To make matters worse, the purge was overseen by Secretary of State Brian Kemp, a Republican candidate for governor. Since most of the people being removed from the polls are people of color, the poor and other Democrats or leaning Democrat voters, the move makes it harder for Democrat Stacey Abrams to challenge him.

 

Kemp and his Republican buddies wouldn’t be going through all this trouble if voting made no difference.

 

“Too many people struggled, suffered, and died to make it possible for every American to exercise their right to vote,” said civil rights icon and U.S. Senator John Lewis.

 

And people have died for the opportunity that millions of people decide not to exercise.

 

People like James Chaney, Andrew Goodman and Michael Schwerner, who were murdered in 1964 while trying to register black voters in Mississippi. People like Viola Liuzzo, who was murdered a year later by the Ku Klux Klan during the Selma march for voting rights.

 

When you willingly give up an opportunity that was purchased so dear, you disrespect the memories of the dead.

 

President Franklin D. Roosevelt put it like this:

 

“Nobody will ever deprive the American people of the right to vote except themselves and the only way they could do this is by not voting.”

 

Our country is under attack. Our very freedoms are on the line.

 

Will you be a willing accomplice by standing idly by and allowing these miscreants to defecate all over the flag?

 

Or will you take a stand, do your duty and vote!?

 

 

“Bad politicians are sent to Washington by good people who don’t vote.”

-William E. Simon

 


 

Like this post? I’ve written a book, “Gadfly on the Wall: A Public School Teacher Speaks Out on Racism and Reform,” now available from Garn Press. Ten percent of the proceeds go to the Badass Teachers Association. Check it out!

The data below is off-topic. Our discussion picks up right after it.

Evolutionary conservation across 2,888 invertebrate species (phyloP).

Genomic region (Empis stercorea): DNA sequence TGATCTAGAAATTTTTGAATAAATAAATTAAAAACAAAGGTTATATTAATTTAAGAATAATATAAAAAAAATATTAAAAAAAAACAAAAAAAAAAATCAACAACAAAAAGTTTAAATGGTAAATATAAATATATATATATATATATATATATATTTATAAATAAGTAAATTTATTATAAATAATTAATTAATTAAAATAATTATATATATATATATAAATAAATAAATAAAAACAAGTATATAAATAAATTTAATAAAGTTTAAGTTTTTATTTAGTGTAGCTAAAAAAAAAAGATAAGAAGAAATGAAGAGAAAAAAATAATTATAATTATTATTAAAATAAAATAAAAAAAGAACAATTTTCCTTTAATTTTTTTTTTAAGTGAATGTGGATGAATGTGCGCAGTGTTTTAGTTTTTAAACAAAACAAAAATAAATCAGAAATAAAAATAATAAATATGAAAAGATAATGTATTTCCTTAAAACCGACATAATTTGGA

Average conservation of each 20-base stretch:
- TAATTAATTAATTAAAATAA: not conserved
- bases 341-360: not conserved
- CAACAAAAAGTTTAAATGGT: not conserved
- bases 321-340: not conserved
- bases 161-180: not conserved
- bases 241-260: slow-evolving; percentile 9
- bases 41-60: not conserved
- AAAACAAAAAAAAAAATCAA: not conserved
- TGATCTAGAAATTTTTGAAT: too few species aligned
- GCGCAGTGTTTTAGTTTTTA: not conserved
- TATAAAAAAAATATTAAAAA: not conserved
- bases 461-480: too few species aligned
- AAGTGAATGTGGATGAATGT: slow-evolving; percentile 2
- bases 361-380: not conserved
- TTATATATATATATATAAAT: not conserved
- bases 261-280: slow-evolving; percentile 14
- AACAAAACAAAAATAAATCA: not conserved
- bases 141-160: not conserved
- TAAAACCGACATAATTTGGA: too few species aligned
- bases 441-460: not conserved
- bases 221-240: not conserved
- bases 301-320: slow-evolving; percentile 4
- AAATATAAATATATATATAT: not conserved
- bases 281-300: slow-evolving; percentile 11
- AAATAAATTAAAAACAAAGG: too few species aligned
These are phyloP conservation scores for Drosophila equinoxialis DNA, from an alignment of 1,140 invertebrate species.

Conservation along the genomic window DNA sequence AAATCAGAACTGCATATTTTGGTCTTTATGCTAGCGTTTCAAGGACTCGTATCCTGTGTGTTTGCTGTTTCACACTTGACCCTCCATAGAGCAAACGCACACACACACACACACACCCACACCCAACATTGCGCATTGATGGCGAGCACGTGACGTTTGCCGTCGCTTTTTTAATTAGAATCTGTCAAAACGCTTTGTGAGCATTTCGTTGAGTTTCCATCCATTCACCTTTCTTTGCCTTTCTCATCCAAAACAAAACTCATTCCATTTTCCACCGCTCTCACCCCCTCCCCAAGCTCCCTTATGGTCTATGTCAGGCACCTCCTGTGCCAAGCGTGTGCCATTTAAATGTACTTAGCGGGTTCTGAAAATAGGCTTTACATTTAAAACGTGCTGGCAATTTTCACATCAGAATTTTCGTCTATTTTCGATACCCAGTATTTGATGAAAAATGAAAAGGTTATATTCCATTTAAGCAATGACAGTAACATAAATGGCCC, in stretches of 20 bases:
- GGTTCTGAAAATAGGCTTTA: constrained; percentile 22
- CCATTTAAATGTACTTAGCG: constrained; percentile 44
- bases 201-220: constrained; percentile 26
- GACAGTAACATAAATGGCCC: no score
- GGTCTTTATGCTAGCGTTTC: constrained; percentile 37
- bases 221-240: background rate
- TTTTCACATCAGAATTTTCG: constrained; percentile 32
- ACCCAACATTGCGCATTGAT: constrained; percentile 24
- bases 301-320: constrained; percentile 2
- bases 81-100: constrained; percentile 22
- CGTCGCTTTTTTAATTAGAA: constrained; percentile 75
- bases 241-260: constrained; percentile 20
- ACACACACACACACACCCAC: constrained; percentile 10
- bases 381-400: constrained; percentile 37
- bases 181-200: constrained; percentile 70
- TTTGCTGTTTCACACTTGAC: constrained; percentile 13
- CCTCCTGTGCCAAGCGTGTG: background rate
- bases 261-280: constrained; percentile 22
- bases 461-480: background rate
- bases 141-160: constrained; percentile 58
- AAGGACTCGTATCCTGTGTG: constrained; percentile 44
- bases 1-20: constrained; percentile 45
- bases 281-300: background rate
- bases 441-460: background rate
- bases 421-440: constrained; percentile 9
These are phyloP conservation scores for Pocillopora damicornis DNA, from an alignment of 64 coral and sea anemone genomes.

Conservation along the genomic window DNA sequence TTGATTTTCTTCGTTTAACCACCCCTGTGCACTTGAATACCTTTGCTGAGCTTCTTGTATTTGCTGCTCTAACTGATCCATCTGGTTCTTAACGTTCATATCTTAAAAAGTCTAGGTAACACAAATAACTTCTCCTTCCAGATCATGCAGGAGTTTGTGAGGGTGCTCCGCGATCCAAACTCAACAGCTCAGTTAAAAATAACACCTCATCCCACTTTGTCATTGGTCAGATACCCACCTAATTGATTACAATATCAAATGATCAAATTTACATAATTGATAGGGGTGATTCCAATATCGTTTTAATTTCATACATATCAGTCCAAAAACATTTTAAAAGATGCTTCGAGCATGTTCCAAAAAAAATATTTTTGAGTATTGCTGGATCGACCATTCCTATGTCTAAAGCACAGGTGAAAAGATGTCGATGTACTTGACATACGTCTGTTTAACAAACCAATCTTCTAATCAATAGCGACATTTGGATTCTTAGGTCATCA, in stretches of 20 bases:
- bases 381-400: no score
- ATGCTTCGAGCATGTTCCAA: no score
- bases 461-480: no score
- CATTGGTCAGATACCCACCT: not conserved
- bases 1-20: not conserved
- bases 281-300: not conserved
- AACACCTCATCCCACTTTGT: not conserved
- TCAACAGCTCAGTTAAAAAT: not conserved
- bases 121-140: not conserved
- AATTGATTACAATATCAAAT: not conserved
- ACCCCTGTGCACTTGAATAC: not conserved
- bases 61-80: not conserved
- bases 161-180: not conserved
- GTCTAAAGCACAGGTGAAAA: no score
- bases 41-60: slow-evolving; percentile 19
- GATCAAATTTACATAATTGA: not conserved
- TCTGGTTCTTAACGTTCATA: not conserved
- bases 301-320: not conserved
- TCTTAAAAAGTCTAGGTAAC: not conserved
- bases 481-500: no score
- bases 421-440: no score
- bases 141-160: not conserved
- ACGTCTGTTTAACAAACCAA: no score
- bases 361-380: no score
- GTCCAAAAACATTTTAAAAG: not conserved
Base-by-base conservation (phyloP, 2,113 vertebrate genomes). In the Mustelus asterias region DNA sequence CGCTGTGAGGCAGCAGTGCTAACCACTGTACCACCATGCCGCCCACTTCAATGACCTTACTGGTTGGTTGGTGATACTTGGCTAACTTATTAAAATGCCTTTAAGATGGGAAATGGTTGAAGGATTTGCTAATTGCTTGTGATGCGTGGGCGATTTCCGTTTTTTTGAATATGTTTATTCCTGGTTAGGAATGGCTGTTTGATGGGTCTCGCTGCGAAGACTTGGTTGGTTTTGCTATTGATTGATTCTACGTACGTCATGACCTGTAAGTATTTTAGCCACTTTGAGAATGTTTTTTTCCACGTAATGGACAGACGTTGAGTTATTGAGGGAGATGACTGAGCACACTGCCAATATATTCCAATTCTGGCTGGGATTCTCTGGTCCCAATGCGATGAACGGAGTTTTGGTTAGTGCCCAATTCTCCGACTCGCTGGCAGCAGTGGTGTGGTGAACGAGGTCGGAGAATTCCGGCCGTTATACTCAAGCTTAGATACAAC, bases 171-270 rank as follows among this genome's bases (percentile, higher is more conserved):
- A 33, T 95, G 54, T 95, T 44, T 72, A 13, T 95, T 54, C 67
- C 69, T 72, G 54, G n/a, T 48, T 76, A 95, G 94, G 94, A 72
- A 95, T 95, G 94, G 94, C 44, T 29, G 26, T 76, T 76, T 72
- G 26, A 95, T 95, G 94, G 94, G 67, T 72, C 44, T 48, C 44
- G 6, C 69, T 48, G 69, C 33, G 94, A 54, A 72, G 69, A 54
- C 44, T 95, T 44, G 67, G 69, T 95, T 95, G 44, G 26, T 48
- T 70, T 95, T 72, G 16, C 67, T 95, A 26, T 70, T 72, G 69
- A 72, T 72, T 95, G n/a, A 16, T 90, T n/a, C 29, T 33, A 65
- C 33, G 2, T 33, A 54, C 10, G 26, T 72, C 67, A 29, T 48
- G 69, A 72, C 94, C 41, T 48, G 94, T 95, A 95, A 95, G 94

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10 thoughts on “Dear Non-Voters, Your Country Needs You

  1. How about triple blame for anyone that didn’t vote in three swing states that were also targeted by Russia’s campaign to defeat HC and elect the Orange Dumbo Banana Brained Idiot..

    “Donald Trump will be president thanks to 80,000 people in three states”

    “The most important states, though, were Michigan, Pennsylvania and Wisconsin. Trump won those states by 0.2, 0.7 and 0.8 percentage points, respectively — and by 10,704, 46,765 and 22,177 votes. Those three wins gave him 46 electoral votes; if Clinton had done one point better in each state, she’d have won the electoral vote, too.” …

    “Trump won 18 states by fewer than 250,000 votes”

    https://www.washingtonpost.com/news/the-fix/wp/2016/12/01/donald-trump-will-be-president-thanks-to-80000-people-in-three-states/?utm_term=.9c571f77c63d

    I voted but I live in California so my vote probably didn’t make much of a difference since HC had more than 7.4 million votes to DT’s 3.9 million.

    Did you know that Trump shares the distinction of DT with the vaccine for diphtheria except he is not a vaccine. He is thriving bacterial infection?

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    • The author of this piece is a Jill Stein voter in PA who wrote an article to sway people to vote for Jill. Trump is as much his fault as a nonvoter’s. I am a DSA member and I held my nose and voted for Hillary because there were two choices to wake up to the next morning. Hillary as President or Trump. Was an easy decision and he got it just as wrong as a nonvoter.

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      • Joe, I suppose this sort of a response is inevitable. I already addressed it in detail here: https://www.google.com/amp/s/gadflyonthewallblog.com/2018/06/20/i-voted-for-jill-stein-was-i-wrong/amp/

        But since we must, here are the highlights. Jill Stein got 1% of the vote in 2016. Did that give the election to Trump? Only if you discount the dumb ass electoral college that overturns the popular vote (as it did two years ago) with regularity while both parties do nothing about it.